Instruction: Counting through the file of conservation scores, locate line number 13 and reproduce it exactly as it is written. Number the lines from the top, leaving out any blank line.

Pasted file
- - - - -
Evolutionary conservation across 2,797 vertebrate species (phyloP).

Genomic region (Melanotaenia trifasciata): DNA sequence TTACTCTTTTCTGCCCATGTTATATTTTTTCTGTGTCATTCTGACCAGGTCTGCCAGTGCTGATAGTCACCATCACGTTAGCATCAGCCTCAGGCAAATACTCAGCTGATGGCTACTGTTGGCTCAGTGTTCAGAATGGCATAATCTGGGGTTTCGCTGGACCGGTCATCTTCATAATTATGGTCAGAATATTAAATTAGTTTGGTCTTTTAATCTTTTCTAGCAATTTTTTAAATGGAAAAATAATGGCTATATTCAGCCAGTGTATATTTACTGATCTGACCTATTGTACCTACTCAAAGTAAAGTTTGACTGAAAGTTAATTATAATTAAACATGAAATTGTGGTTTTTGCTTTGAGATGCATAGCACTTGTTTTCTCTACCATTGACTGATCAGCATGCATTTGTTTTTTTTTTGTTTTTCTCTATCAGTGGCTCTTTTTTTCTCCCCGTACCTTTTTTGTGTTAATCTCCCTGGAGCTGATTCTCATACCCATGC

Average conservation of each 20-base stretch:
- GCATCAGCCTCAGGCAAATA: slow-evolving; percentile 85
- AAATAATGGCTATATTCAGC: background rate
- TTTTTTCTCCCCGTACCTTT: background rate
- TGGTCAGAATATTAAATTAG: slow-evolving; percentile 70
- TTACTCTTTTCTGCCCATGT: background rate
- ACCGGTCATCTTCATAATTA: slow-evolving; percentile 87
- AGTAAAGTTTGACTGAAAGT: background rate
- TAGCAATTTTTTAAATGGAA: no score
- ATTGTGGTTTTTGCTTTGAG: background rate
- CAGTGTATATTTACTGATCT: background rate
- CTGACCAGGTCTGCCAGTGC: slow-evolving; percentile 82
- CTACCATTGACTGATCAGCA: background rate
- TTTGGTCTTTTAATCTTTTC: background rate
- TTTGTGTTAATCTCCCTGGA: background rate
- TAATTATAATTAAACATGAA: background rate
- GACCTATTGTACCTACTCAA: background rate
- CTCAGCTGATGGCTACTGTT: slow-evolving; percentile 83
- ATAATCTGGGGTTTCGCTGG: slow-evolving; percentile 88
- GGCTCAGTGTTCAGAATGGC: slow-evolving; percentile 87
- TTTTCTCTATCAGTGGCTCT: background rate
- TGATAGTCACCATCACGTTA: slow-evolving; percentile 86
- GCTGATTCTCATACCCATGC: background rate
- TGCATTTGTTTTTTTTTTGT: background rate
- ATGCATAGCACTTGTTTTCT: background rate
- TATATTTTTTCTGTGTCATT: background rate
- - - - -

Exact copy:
- CAGTGTATATTTACTGATCT: background rate